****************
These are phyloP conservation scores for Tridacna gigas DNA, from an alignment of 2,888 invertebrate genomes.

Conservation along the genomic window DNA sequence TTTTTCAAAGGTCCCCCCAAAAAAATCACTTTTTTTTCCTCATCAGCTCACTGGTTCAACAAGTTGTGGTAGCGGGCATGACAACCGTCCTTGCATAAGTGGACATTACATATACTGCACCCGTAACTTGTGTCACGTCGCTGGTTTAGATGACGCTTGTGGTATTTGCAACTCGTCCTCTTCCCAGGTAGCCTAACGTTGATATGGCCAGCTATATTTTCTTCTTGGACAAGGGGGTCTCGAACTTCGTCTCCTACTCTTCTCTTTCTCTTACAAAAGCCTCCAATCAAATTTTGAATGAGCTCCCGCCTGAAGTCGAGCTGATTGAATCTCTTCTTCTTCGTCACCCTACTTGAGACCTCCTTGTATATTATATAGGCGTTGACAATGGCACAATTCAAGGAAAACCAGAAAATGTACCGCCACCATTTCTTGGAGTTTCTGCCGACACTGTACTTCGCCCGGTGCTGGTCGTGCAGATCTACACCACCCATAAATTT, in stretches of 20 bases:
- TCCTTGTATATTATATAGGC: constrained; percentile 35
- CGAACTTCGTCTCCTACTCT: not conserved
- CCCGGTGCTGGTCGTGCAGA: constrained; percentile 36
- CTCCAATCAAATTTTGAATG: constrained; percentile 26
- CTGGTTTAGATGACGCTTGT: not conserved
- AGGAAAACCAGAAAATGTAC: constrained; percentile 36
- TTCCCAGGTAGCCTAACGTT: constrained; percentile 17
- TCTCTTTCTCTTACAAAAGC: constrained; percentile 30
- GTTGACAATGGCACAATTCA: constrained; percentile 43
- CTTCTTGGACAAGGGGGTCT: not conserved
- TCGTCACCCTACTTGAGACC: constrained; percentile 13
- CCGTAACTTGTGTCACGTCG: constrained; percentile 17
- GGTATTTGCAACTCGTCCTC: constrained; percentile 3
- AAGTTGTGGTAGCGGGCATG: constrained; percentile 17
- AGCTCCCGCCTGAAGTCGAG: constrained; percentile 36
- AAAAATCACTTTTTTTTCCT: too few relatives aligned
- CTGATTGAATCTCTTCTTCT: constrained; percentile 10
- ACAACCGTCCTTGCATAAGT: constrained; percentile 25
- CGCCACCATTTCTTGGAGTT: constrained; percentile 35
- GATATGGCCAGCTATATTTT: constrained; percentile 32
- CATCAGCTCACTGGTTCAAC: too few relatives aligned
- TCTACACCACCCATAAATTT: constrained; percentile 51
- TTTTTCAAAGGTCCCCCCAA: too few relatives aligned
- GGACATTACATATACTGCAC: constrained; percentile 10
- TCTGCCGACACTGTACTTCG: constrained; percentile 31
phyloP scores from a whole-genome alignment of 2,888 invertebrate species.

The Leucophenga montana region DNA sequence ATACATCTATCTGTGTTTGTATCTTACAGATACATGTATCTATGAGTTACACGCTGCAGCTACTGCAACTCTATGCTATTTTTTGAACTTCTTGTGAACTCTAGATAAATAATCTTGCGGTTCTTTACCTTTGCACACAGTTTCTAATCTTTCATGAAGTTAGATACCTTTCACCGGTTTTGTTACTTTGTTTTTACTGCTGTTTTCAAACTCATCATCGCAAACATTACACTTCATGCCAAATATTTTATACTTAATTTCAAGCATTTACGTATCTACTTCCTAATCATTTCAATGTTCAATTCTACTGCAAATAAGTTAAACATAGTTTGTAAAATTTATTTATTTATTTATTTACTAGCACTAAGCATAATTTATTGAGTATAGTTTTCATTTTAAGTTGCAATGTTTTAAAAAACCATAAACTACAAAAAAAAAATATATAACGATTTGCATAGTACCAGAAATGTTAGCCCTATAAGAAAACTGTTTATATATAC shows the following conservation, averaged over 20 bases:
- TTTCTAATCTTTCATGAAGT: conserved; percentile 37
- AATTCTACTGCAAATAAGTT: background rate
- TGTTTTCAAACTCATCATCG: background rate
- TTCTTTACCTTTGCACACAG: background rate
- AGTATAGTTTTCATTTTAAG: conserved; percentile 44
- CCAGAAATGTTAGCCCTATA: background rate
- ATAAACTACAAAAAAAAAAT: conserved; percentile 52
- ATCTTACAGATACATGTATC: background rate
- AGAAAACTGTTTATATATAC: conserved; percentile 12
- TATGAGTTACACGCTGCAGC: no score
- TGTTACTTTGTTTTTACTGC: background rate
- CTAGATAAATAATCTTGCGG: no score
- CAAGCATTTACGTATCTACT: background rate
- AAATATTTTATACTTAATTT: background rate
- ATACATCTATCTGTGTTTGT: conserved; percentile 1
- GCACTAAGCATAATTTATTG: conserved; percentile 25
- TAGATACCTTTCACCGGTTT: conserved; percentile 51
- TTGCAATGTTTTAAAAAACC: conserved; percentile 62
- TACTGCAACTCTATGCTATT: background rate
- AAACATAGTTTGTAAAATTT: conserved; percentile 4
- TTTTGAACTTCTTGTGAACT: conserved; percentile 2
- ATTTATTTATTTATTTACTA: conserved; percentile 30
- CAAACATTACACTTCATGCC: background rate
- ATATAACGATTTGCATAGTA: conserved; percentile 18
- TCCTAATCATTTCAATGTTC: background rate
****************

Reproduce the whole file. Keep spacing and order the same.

These are phyloP conservation scores for Tridacna gigas DNA, from an alignment of 2,888 invertebrate genomes.

Conservation along the genomic window DNA sequence TTTTTCAAAGGTCCCCCCAAAAAAATCACTTTTTTTTCCTCATCAGCTCACTGGTTCAACAAGTTGTGGTAGCGGGCATGACAACCGTCCTTGCATAAGTGGACATTACATATACTGCACCCGTAACTTGTGTCACGTCGCTGGTTTAGATGACGCTTGTGGTATTTGCAACTCGTCCTCTTCCCAGGTAGCCTAACGTTGATATGGCCAGCTATATTTTCTTCTTGGACAAGGGGGTCTCGAACTTCGTCTCCTACTCTTCTCTTTCTCTTACAAAAGCCTCCAATCAAATTTTGAATGAGCTCCCGCCTGAAGTCGAGCTGATTGAATCTCTTCTTCTTCGTCACCCTACTTGAGACCTCCTTGTATATTATATAGGCGTTGACAATGGCACAATTCAAGGAAAACCAGAAAATGTACCGCCACCATTTCTTGGAGTTTCTGCCGACACTGTACTTCGCCCGGTGCTGGTCGTGCAGATCTACACCACCCATAAATTT, in stretches of 20 bases:
- TCCTTGTATATTATATAGGC: constrained; percentile 35
- CGAACTTCGTCTCCTACTCT: not conserved
- CCCGGTGCTGGTCGTGCAGA: constrained; percentile 36
- CTCCAATCAAATTTTGAATG: constrained; percentile 26
- CTGGTTTAGATGACGCTTGT: not conserved
- AGGAAAACCAGAAAATGTAC: constrained; percentile 36
- TTCCCAGGTAGCCTAACGTT: constrained; percentile 17
- TCTCTTTCTCTTACAAAAGC: constrained; percentile 30
- GTTGACAATGGCACAATTCA: constrained; percentile 43
- CTTCTTGGACAAGGGGGTCT: not conserved
- TCGTCACCCTACTTGAGACC: constrained; percentile 13
- CCGTAACTTGTGTCACGTCG: constrained; percentile 17
- GGTATTTGCAACTCGTCCTC: constrained; percentile 3
- AAGTTGTGGTAGCGGGCATG: constrained; percentile 17
- AGCTCCCGCCTGAAGTCGAG: constrained; percentile 36
- AAAAATCACTTTTTTTTCCT: too few relatives aligned
- CTGATTGAATCTCTTCTTCT: constrained; percentile 10
- ACAACCGTCCTTGCATAAGT: constrained; percentile 25
- CGCCACCATTTCTTGGAGTT: constrained; percentile 35
- GATATGGCCAGCTATATTTT: constrained; percentile 32
- CATCAGCTCACTGGTTCAAC: too few relatives aligned
- TCTACACCACCCATAAATTT: constrained; percentile 51
- TTTTTCAAAGGTCCCCCCAA: too few relatives aligned
- GGACATTACATATACTGCAC: constrained; percentile 10
- TCTGCCGACACTGTACTTCG: constrained; percentile 31
phyloP scores from a whole-genome alignment of 2,888 invertebrate species.

The Leucophenga montana region DNA sequence ATACATCTATCTGTGTTTGTATCTTACAGATACATGTATCTATGAGTTACACGCTGCAGCTACTGCAACTCTATGCTATTTTTTGAACTTCTTGTGAACTCTAGATAAATAATCTTGCGGTTCTTTACCTTTGCACACAGTTTCTAATCTTTCATGAAGTTAGATACCTTTCACCGGTTTTGTTACTTTGTTTTTACTGCTGTTTTCAAACTCATCATCGCAAACATTACACTTCATGCCAAATATTTTATACTTAATTTCAAGCATTTACGTATCTACTTCCTAATCATTTCAATGTTCAATTCTACTGCAAATAAGTTAAACATAGTTTGTAAAATTTATTTATTTATTTATTTACTAGCACTAAGCATAATTTATTGAGTATAGTTTTCATTTTAAGTTGCAATGTTTTAAAAAACCATAAACTACAAAAAAAAAATATATAACGATTTGCATAGTACCAGAAATGTTAGCCCTATAAGAAAACTGTTTATATATAC shows the following conservation, averaged over 20 bases:
- TTTCTAATCTTTCATGAAGT: conserved; percentile 37
- AATTCTACTGCAAATAAGTT: background rate
- TGTTTTCAAACTCATCATCG: background rate
- TTCTTTACCTTTGCACACAG: background rate
- AGTATAGTTTTCATTTTAAG: conserved; percentile 44
- CCAGAAATGTTAGCCCTATA: background rate
- ATAAACTACAAAAAAAAAAT: conserved; percentile 52
- ATCTTACAGATACATGTATC: background rate
- AGAAAACTGTTTATATATAC: conserved; percentile 12
- TATGAGTTACACGCTGCAGC: no score
- TGTTACTTTGTTTTTACTGC: background rate
- CTAGATAAATAATCTTGCGG: no score
- CAAGCATTTACGTATCTACT: background rate
- AAATATTTTATACTTAATTT: background rate
- ATACATCTATCTGTGTTTGT: conserved; percentile 1
- GCACTAAGCATAATTTATTG: conserved; percentile 25
- TAGATACCTTTCACCGGTTT: conserved; percentile 51
- TTGCAATGTTTTAAAAAACC: conserved; percentile 62
- TACTGCAACTCTATGCTATT: background rate
- AAACATAGTTTGTAAAATTT: conserved; percentile 4
- TTTTGAACTTCTTGTGAACT: conserved; percentile 2
- ATTTATTTATTTATTTACTA: conserved; percentile 30
- CAAACATTACACTTCATGCC: background rate
- ATATAACGATTTGCATAGTA: conserved; percentile 18
- TCCTAATCATTTCAATGTTC: background rate